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US turns to implementation of Iran nuclear deal

US agencies and the European Union will begin the process of suspending their nuclear-related sanctions after Iran fulfills its promise
Photo shows US President Barack Obama and members of Congress (AFP)

WASHINGTON - As time ran out for US lawmakers to halt the Iran nuclear deal on Thursday, officials in Washington turned their attention to ensuring that Tehran lives up to its side of the bargain.

Senior administration officials said the "ball is in Iran's court" as Iran seeks to convince the international community its nuclear programme, which it insists is strictly civilian, has been curbed just short of the threshold for the capability of producing an atomic weapon.

President Barack Obama and Secretary of State John Kerry marked the change in focus by naming a senior diplomat, Stephen Mull, as coordinator of the US effort to verify the implementation of the deal.

And, as the 60-day period which Congress had to study the deal expired without sceptical lawmakers having been able to derail it, Obama dropped in to the State Department to congratulate the team.

"It is vitally important that we now have the right team with the right leader in place to ensure the successful implementation of the Joint Comprehensive Plan of Action," Kerry said, announcing Mull's appointment.

Mull's team will be based at the State Department and include experts from several US economic, scientific, enforcement and intelligence agencies.

"There's a lot that Iran needs to do before it can get the sanctions relief that we're offering in the deal," a senior US official said, citing a timeframe of "several months" before the agreement can be enacted.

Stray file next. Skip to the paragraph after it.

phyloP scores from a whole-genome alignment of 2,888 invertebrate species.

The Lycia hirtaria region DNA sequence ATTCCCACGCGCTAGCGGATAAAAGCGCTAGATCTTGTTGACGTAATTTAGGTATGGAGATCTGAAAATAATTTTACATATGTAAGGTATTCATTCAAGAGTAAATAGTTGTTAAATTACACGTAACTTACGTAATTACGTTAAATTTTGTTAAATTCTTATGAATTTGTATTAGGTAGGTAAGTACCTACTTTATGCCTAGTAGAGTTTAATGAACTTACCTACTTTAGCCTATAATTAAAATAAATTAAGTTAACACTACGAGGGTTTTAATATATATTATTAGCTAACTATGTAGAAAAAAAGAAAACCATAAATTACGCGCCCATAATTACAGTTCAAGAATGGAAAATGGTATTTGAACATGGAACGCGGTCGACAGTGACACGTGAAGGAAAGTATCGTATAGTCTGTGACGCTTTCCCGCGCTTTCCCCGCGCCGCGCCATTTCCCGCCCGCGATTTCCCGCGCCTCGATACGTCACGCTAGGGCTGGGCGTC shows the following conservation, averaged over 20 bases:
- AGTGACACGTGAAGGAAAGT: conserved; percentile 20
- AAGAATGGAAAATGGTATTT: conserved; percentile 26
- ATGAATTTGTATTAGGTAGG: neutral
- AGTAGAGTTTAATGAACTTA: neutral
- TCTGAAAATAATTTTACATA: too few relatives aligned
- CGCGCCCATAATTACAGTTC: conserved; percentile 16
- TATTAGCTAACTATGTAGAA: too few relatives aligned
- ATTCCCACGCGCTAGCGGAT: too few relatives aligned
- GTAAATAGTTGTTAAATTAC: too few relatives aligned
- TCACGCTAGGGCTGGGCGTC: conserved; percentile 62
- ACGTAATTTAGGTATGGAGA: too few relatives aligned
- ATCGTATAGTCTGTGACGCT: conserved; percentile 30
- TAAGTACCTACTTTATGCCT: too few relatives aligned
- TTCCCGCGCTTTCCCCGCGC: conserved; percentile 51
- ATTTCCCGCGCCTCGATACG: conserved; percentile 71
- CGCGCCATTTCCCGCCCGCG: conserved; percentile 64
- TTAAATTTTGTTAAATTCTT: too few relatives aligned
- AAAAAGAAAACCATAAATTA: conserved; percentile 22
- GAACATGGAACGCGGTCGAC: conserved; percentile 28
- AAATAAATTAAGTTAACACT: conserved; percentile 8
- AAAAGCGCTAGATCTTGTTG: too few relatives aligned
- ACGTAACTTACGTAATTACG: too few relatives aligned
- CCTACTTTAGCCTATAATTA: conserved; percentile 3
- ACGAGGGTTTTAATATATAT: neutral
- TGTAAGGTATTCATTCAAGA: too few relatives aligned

"Iran needs to make major changes to its core nuclear infrastructure," he said, starting on so-called adoption day - 18 October - and continuing to "implementation day" somewhere down the line.

Earlier on Thursday, Senate Democrats defeated a Republican attempt to tie a vote on the nuclear deal with a stipulation that Iran recognise Israel and release American prisoners before sanctions are lifted.

Thousands of nuclear centrifuges will be taken out of Iran's Natanz enrichment facility and placed under the authority of the UN nuclear watchdog, the IAEA, in a lengthy process.

At the Fordow reprocessing site, Iran must remove two thirds of its centrifuges and the core of its Arak heavy water research reactor is to be pulled out and filled with concrete to render it inoperable. 

Iran will also have to ship out the vast majority of its 12,000 kilogram stockpile of enriched uranium, to a third country, leaving only 300 kilos - starting on 18 October - which could take months.

"It's difficult for us to fully predict how long it's going to be until sanctions relief is implemented, because we can't offer that relief to the Iranians until they take all of these steps," an official said.

18 October: 'Adoption Day'

During the implementation period, the IAEA will work with Iran to install technical monitoring systems and begin inspections.

"The IAEA has to verify that all these steps ... before sanctions relief is offered," he said. "So implementation day will be when the IAEA is in a position to verify that Iran has taken all those steps."

After this point is reached, foreign countries and companies that had been barred by the US and some other international nuclear-related sanctions from dealing with Iran will be free to resume trade.

Some critics of the deal see this as a multi-billion dollar gift to the Tehran regime, but US officials insisted Thursday that the increased business would remain in the economic pipeline for years.

One senior administration official said the US would begin issuing waivers for companies wanting to deal with Iran on adoption day, 18 October, but that these would not come into effect until implementation.

Meanwhile, US agencies and the European Union will begin the process of suspending their nuclear-related sanctions, but again only after Iran has been seen to have fulfilled its promise.

"On that day, if companies want to start buying Iranian oil, they can do that, but it will take time for Iran to start enjoying the full benefits of that," the senior official said.

"Our Treasury Department estimates it will take until 2020 to get Iran's GDP back to where it would have been today if these sanctions had not been ramped up as aggressively as they had been in 2012."

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